Patterns of differential gene expression in Brassica napus cultivars infected with Sclerotinia sclerotiorum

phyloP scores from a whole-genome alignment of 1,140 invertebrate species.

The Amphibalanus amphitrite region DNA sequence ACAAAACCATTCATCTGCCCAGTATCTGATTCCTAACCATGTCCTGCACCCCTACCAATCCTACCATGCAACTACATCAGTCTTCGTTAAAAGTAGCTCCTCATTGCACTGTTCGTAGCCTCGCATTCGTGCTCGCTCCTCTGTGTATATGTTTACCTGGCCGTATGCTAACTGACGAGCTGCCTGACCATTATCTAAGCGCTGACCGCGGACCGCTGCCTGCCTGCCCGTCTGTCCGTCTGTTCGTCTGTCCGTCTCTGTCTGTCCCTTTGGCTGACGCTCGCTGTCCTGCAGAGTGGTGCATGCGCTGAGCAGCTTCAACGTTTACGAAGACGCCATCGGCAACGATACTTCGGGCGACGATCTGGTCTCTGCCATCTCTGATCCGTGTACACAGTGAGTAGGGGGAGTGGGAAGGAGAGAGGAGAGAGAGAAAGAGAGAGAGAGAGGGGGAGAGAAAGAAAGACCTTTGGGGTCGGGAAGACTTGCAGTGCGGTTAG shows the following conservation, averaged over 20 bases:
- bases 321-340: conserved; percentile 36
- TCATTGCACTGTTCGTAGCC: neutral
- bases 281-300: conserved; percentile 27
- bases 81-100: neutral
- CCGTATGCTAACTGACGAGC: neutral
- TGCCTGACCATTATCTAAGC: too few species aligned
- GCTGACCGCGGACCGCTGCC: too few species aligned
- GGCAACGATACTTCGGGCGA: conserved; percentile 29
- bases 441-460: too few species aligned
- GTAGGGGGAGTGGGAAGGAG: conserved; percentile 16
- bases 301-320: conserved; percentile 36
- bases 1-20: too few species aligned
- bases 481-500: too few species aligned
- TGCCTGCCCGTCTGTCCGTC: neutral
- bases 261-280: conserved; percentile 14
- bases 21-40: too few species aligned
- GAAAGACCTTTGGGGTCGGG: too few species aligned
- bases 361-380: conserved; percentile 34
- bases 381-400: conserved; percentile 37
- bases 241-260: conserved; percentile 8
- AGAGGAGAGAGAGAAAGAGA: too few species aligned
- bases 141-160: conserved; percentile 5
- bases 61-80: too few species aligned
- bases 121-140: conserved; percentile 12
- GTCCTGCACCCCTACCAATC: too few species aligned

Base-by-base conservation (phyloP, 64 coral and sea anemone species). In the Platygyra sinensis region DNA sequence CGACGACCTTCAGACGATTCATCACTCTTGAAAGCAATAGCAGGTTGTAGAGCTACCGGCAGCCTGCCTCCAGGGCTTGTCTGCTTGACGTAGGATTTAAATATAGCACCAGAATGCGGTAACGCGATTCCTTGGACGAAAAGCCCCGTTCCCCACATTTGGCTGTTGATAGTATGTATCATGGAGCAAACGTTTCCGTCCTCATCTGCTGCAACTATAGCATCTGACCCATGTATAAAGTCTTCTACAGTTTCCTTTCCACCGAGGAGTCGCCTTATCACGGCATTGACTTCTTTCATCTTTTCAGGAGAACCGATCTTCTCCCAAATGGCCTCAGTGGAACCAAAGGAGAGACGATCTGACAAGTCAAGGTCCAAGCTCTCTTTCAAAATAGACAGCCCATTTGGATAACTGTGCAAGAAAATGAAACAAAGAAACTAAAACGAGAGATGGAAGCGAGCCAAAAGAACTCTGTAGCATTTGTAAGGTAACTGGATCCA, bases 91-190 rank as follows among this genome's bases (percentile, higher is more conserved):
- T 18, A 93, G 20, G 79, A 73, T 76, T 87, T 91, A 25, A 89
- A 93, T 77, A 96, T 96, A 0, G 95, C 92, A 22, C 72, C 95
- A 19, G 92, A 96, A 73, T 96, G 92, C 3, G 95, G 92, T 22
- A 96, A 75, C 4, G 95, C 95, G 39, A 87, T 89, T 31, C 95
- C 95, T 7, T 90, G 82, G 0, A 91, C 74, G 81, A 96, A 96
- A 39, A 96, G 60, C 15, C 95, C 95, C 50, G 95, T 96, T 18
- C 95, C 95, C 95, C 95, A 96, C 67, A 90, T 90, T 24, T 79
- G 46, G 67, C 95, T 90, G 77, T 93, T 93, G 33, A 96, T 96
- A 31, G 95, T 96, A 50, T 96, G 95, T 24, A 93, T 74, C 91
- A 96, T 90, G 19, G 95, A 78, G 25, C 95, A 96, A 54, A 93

The fungal pathogen Sclerotinia sclerotiorum infects a broad range of dicotyledonous plant species and causes stem rot in Brassica napus. To elucidate the mechanisms underlying the defence response, the patterns of gene expression in the partially resistant B. napus cultivar ZhongYou 821 (ZY821) and the susceptible cultivar Westar were studied using a B. napus oligonucleotide microarray. Although maximum differential gene expression was observed at 48 h post-inoculation (hpi) in both cultivars, increased transcript levels were detected in cv. ZY821 at the earlier stages of infection (6–12 hpi) for many genes, including those encoding defence-associated proteins, such as chitinases, glucanases, osmotins and lectins, as well as genes encoding transcription factors belonging to the zinc finger, WRKY, APETALA2 (AP2) and MYB classes. In both cultivars, genes encoding enzymes involved in jasmonic acid, ethylene and auxin synthesis were induced, as were those for gibberellin degradation. In addition, changes in the expression of genes encoding enzymes involved in carbohydrate and energy metabolism appeared to be directed towards shuttling carbon reserves to the tricarboxylic acid cycle and generating reactive oxygen species. Transcripts from genes encoding enzymes involved in glucosinolate and phenylpropanoid biosynthesis were highly elevated in both cultivars, suggesting that secondary metabolites are also components of the response to S. sclerotiorum in B. napus.